Below are some talking points and activities to pass the time, all relating to today’s story.
Discuss the ideas presented in the video with your family—at home or over video conferencing. Find ways to involve as many people as possible, especially those who you know are isolated by the lock-down.
- What does the top picture of the egg remind you of? What do you find interesting or amazing in these photos?
- In the second photo, a fungus has infected the egg. What could this teach us about the abilities and habits of funghi? What other dangers might face the eggs that have been laid on the river bed?
- Can you see the egg sac in the middle of the newly hatched fish’s abdomen? Do you like the phrase “buttoning up,” which is used to describe the fish’s sides fusing together once the egg sac is no longer necessary?
- What can you see developing and changing in the chart showing the trout’s development?
- Nitrogen in rivers causes mats of algae and funghi to grow, smothering aquatic life such as baby trout. Do you know much about how nitrogen ends up in rivers, or how rivers can be protected from it? Have you ever seen rocks covered in a mat of algae or funghi in a river?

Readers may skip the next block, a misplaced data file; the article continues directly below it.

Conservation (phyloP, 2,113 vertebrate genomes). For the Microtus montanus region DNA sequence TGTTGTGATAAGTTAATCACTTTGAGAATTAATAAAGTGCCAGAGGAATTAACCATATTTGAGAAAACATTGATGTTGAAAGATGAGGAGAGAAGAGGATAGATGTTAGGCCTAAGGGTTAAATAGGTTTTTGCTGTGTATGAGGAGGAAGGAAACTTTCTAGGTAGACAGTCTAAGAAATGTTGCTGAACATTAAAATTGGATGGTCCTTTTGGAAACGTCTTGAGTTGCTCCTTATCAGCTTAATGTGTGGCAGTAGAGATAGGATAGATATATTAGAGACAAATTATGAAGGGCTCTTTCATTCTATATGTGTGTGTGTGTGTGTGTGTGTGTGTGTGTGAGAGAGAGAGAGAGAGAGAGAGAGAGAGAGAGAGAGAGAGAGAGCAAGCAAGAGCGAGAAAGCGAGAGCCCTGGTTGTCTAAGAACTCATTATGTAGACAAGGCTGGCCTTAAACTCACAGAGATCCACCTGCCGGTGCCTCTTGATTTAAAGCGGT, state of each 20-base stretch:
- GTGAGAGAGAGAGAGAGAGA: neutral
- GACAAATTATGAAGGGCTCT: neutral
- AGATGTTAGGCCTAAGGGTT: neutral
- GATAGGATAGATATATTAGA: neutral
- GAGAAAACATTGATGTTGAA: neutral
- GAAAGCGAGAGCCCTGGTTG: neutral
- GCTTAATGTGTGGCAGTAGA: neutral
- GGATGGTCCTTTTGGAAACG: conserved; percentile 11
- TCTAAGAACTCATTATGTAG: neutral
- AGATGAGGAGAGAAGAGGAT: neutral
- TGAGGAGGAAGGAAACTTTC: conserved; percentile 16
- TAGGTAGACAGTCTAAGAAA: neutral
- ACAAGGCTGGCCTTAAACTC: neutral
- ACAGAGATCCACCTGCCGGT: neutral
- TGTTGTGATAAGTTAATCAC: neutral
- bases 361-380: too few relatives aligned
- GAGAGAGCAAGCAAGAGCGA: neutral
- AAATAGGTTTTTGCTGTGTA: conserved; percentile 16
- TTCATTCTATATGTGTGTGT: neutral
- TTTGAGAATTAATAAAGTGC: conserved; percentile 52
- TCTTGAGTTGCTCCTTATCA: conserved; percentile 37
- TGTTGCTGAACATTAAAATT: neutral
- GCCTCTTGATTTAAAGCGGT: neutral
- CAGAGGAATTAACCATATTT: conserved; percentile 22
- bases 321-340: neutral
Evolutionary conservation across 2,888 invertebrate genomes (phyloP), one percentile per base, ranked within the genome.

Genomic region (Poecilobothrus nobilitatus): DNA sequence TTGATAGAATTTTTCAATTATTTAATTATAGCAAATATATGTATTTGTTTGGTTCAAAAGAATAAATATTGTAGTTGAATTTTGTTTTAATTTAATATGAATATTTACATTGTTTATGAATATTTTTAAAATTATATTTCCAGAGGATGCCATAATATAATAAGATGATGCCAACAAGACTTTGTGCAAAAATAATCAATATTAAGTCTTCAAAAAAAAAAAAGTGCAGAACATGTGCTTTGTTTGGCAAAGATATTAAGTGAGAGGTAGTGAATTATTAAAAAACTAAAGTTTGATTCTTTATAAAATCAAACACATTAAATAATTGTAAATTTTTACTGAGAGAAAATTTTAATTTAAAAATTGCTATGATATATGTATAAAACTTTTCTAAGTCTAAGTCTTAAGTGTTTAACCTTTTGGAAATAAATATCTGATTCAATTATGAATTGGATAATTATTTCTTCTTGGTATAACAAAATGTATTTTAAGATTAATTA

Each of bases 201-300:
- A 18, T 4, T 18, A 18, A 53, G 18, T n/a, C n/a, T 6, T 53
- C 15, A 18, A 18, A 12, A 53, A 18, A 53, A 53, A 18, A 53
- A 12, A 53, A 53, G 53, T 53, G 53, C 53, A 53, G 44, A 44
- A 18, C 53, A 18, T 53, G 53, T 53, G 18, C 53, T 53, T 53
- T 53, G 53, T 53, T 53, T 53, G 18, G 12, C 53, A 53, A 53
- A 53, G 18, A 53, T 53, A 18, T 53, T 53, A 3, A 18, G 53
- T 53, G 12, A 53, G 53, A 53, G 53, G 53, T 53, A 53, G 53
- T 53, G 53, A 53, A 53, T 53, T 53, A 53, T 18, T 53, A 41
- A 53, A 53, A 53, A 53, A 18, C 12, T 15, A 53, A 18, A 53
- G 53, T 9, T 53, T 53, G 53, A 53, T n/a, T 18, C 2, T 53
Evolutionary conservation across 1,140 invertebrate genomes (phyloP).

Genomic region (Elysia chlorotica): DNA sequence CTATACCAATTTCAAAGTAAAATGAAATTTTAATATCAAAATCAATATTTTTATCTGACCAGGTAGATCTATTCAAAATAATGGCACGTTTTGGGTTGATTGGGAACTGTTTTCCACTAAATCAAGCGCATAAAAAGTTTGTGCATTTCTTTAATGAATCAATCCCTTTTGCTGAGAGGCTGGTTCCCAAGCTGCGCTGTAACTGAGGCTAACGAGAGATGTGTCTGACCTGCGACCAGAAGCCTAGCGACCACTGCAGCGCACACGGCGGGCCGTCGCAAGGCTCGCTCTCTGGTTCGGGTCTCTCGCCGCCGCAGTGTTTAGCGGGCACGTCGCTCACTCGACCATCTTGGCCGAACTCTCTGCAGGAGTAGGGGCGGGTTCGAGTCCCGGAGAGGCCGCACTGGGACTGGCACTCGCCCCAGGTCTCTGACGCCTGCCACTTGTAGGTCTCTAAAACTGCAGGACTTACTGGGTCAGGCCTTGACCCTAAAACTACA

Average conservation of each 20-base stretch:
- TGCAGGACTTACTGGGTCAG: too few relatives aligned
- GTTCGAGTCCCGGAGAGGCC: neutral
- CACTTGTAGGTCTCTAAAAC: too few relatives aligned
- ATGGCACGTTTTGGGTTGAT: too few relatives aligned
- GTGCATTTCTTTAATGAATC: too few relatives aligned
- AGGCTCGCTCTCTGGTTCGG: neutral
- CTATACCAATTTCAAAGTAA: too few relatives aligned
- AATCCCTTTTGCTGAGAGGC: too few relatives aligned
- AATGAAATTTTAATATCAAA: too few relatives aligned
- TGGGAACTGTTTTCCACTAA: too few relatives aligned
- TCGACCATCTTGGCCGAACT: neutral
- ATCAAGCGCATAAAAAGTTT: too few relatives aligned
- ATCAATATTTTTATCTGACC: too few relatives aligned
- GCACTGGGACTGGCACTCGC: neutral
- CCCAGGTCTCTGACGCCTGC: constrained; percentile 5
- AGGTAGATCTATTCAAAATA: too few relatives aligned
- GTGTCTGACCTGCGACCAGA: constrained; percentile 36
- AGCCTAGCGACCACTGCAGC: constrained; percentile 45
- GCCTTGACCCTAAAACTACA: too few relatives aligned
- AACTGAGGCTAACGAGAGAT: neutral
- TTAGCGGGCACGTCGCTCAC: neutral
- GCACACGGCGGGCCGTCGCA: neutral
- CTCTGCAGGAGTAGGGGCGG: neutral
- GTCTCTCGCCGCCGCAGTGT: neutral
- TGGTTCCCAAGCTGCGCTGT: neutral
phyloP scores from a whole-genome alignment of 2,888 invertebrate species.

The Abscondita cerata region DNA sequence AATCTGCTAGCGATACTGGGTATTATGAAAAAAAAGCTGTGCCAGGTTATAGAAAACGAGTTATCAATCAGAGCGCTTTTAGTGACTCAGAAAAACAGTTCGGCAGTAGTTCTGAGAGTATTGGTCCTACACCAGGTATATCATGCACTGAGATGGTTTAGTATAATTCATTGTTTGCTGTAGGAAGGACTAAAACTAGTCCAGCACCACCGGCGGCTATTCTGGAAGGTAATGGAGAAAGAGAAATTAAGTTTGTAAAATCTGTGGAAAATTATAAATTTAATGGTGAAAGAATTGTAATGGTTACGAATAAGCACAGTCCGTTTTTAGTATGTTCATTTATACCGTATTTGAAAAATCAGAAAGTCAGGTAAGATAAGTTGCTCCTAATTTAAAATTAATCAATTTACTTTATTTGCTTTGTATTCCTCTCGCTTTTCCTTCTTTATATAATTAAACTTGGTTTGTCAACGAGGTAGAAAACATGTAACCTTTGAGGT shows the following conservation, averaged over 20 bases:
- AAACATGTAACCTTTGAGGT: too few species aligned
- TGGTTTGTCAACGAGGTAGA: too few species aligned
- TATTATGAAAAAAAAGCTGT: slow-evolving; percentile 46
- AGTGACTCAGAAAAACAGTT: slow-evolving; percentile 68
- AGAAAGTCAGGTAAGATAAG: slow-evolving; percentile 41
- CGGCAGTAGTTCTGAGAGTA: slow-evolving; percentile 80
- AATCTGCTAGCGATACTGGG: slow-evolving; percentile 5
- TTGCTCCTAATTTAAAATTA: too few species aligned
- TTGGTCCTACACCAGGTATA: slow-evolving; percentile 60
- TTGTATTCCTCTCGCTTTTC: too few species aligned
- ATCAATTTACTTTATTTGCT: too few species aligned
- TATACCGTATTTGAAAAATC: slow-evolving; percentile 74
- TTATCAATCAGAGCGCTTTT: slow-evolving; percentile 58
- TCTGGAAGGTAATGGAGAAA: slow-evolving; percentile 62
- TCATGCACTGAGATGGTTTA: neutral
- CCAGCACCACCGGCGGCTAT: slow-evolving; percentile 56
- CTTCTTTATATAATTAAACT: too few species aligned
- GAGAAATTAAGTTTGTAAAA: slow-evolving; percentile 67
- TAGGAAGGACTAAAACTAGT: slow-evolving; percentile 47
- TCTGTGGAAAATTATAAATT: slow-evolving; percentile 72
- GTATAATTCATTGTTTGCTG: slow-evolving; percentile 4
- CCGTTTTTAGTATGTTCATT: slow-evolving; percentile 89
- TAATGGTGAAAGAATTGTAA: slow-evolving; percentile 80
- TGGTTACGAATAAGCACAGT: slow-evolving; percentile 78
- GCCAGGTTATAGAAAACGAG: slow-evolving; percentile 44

Task—Make a magnetic fishing game
- Make about six fish. Use any thicker paper or cardboard for this—an old piece of your own art works well. Draw a basic fish shape and cut it out.
- Attach a paper clip to each fish’s mouth.
- Make a fishing rod with a stick (or knitting needle, pencil, dowel etc) and a length of string tied to one end. Secure where you have tied the string on by adding a dab of blu-tack.
- Make a large fish-hook to attach to the other end of your fishing line. Draw the fish hook on paper or cardboard and cut it out. Find a small piece of magnet around your house (there may be magnets on your fridge you can use) and glue, or blu-tack it onto the hook. (If you can’t find any magnets or magnetic strip, you could bend a paper clip open and glue that onto the hook – it can hook through the paperclip on each fish.)
- Dangle the hook over your fish to see how many you can catch.
- Learning one of your times tables? Make 12 fish and write a times table on each one (such as 5×4). Each time you pick up a fish, you get to keep it if you can give the right answer. See if you can get better at it, until you get 12 out of 12!